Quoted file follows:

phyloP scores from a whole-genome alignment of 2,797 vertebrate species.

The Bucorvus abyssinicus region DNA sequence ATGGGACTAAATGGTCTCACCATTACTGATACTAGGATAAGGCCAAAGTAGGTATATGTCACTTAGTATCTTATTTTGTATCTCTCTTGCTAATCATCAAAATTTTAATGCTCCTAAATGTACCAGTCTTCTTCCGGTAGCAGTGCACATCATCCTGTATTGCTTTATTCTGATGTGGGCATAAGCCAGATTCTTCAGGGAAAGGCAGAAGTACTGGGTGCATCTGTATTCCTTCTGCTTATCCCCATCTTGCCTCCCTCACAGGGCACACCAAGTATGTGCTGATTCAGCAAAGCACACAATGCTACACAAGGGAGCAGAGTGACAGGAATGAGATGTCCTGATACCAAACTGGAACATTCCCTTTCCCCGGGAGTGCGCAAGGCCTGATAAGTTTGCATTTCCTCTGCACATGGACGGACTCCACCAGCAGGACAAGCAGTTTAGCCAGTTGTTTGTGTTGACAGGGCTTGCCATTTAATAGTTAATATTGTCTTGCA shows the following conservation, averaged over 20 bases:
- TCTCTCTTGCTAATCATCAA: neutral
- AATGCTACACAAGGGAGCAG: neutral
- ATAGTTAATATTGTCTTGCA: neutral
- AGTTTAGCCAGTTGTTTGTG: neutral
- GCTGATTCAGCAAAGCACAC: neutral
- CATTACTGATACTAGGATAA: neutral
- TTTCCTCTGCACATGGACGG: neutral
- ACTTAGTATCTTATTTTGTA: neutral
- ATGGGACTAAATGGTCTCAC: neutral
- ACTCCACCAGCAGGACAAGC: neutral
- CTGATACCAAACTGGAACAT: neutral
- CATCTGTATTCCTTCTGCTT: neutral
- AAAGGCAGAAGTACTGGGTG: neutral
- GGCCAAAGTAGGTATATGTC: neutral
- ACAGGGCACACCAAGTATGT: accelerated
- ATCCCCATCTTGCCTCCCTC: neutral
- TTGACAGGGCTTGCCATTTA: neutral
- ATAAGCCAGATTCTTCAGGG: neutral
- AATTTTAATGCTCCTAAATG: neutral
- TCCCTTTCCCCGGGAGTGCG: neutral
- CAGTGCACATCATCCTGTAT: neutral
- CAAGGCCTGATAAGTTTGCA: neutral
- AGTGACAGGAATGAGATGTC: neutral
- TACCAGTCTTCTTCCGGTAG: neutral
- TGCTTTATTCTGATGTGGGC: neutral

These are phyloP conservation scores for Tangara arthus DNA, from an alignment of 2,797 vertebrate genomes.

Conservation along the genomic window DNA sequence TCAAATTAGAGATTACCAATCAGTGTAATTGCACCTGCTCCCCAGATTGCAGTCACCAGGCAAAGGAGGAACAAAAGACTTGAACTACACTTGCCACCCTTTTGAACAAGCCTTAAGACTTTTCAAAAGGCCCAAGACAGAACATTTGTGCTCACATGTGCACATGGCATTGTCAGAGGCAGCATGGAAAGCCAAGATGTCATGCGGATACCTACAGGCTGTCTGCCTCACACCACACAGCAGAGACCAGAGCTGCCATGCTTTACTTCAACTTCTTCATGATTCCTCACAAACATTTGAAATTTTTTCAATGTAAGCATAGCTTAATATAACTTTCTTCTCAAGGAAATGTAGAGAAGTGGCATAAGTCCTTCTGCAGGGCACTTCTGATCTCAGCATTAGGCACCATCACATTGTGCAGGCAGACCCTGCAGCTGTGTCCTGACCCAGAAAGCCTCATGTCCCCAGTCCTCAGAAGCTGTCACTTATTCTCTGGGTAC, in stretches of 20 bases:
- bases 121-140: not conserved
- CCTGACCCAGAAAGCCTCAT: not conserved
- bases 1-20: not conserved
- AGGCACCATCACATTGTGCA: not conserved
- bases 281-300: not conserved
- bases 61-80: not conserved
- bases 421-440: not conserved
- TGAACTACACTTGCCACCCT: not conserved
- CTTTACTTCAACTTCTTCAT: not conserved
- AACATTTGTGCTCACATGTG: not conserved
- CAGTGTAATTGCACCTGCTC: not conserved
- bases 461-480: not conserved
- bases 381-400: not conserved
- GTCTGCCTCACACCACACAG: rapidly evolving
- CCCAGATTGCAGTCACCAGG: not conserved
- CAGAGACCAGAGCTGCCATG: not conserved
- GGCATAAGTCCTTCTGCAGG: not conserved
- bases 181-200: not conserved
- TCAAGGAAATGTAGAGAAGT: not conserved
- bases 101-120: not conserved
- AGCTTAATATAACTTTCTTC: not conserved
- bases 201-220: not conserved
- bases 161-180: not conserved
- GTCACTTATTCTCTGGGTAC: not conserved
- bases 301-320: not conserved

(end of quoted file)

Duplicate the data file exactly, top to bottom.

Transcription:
phyloP scores from a whole-genome alignment of 2,797 vertebrate species.

The Bucorvus abyssinicus region DNA sequence ATGGGACTAAATGGTCTCACCATTACTGATACTAGGATAAGGCCAAAGTAGGTATATGTCACTTAGTATCTTATTTTGTATCTCTCTTGCTAATCATCAAAATTTTAATGCTCCTAAATGTACCAGTCTTCTTCCGGTAGCAGTGCACATCATCCTGTATTGCTTTATTCTGATGTGGGCATAAGCCAGATTCTTCAGGGAAAGGCAGAAGTACTGGGTGCATCTGTATTCCTTCTGCTTATCCCCATCTTGCCTCCCTCACAGGGCACACCAAGTATGTGCTGATTCAGCAAAGCACACAATGCTACACAAGGGAGCAGAGTGACAGGAATGAGATGTCCTGATACCAAACTGGAACATTCCCTTTCCCCGGGAGTGCGCAAGGCCTGATAAGTTTGCATTTCCTCTGCACATGGACGGACTCCACCAGCAGGACAAGCAGTTTAGCCAGTTGTTTGTGTTGACAGGGCTTGCCATTTAATAGTTAATATTGTCTTGCA shows the following conservation, averaged over 20 bases:
- TCTCTCTTGCTAATCATCAA: neutral
- AATGCTACACAAGGGAGCAG: neutral
- ATAGTTAATATTGTCTTGCA: neutral
- AGTTTAGCCAGTTGTTTGTG: neutral
- GCTGATTCAGCAAAGCACAC: neutral
- CATTACTGATACTAGGATAA: neutral
- TTTCCTCTGCACATGGACGG: neutral
- ACTTAGTATCTTATTTTGTA: neutral
- ATGGGACTAAATGGTCTCAC: neutral
- ACTCCACCAGCAGGACAAGC: neutral
- CTGATACCAAACTGGAACAT: neutral
- CATCTGTATTCCTTCTGCTT: neutral
- AAAGGCAGAAGTACTGGGTG: neutral
- GGCCAAAGTAGGTATATGTC: neutral
- ACAGGGCACACCAAGTATGT: accelerated
- ATCCCCATCTTGCCTCCCTC: neutral
- TTGACAGGGCTTGCCATTTA: neutral
- ATAAGCCAGATTCTTCAGGG: neutral
- AATTTTAATGCTCCTAAATG: neutral
- TCCCTTTCCCCGGGAGTGCG: neutral
- CAGTGCACATCATCCTGTAT: neutral
- CAAGGCCTGATAAGTTTGCA: neutral
- AGTGACAGGAATGAGATGTC: neutral
- TACCAGTCTTCTTCCGGTAG: neutral
- TGCTTTATTCTGATGTGGGC: neutral

These are phyloP conservation scores for Tangara arthus DNA, from an alignment of 2,797 vertebrate genomes.

Conservation along the genomic window DNA sequence TCAAATTAGAGATTACCAATCAGTGTAATTGCACCTGCTCCCCAGATTGCAGTCACCAGGCAAAGGAGGAACAAAAGACTTGAACTACACTTGCCACCCTTTTGAACAAGCCTTAAGACTTTTCAAAAGGCCCAAGACAGAACATTTGTGCTCACATGTGCACATGGCATTGTCAGAGGCAGCATGGAAAGCCAAGATGTCATGCGGATACCTACAGGCTGTCTGCCTCACACCACACAGCAGAGACCAGAGCTGCCATGCTTTACTTCAACTTCTTCATGATTCCTCACAAACATTTGAAATTTTTTCAATGTAAGCATAGCTTAATATAACTTTCTTCTCAAGGAAATGTAGAGAAGTGGCATAAGTCCTTCTGCAGGGCACTTCTGATCTCAGCATTAGGCACCATCACATTGTGCAGGCAGACCCTGCAGCTGTGTCCTGACCCAGAAAGCCTCATGTCCCCAGTCCTCAGAAGCTGTCACTTATTCTCTGGGTAC, in stretches of 20 bases:
- bases 121-140: not conserved
- CCTGACCCAGAAAGCCTCAT: not conserved
- bases 1-20: not conserved
- AGGCACCATCACATTGTGCA: not conserved
- bases 281-300: not conserved
- bases 61-80: not conserved
- bases 421-440: not conserved
- TGAACTACACTTGCCACCCT: not conserved
- CTTTACTTCAACTTCTTCAT: not conserved
- AACATTTGTGCTCACATGTG: not conserved
- CAGTGTAATTGCACCTGCTC: not conserved
- bases 461-480: not conserved
- bases 381-400: not conserved
- GTCTGCCTCACACCACACAG: rapidly evolving
- CCCAGATTGCAGTCACCAGG: not conserved
- CAGAGACCAGAGCTGCCATG: not conserved
- GGCATAAGTCCTTCTGCAGG: not conserved
- bases 181-200: not conserved
- TCAAGGAAATGTAGAGAAGT: not conserved
- bases 101-120: not conserved
- AGCTTAATATAACTTTCTTC: not conserved
- bases 201-220: not conserved
- bases 161-180: not conserved
- GTCACTTATTCTCTGGGTAC: not conserved
- bases 301-320: not conserved